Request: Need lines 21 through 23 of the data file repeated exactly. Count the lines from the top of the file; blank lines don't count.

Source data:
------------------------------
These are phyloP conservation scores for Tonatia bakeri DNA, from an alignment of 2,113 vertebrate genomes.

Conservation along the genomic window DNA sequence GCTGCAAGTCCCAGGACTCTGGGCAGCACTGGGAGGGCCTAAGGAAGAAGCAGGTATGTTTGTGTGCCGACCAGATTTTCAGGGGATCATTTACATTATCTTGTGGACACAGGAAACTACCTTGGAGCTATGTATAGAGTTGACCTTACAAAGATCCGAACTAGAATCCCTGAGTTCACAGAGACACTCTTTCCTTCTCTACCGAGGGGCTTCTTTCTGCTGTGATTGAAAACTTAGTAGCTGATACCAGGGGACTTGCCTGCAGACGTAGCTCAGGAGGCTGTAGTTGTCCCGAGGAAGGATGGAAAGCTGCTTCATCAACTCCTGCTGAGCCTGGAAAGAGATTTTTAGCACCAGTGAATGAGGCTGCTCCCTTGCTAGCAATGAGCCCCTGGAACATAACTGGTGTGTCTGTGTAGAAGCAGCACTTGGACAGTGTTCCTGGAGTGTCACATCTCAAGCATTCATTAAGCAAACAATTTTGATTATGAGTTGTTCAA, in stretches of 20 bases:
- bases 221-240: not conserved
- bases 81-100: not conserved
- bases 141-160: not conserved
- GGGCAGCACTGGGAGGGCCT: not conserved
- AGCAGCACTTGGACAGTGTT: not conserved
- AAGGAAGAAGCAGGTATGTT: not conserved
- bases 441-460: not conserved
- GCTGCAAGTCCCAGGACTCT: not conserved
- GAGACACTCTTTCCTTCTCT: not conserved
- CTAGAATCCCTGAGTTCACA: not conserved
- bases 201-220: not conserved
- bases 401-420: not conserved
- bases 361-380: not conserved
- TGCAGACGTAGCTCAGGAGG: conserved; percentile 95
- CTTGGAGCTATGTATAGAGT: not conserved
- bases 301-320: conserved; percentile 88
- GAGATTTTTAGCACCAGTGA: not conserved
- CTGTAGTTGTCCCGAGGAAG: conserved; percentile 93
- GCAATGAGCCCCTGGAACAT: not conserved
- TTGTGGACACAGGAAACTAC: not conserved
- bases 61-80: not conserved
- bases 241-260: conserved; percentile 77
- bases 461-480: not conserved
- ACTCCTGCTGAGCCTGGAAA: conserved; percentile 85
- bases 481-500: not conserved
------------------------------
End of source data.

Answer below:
- GCAATGAGCCCCTGGAACAT: not conserved
- TTGTGGACACAGGAAACTAC: not conserved
- bases 61-80: not conserved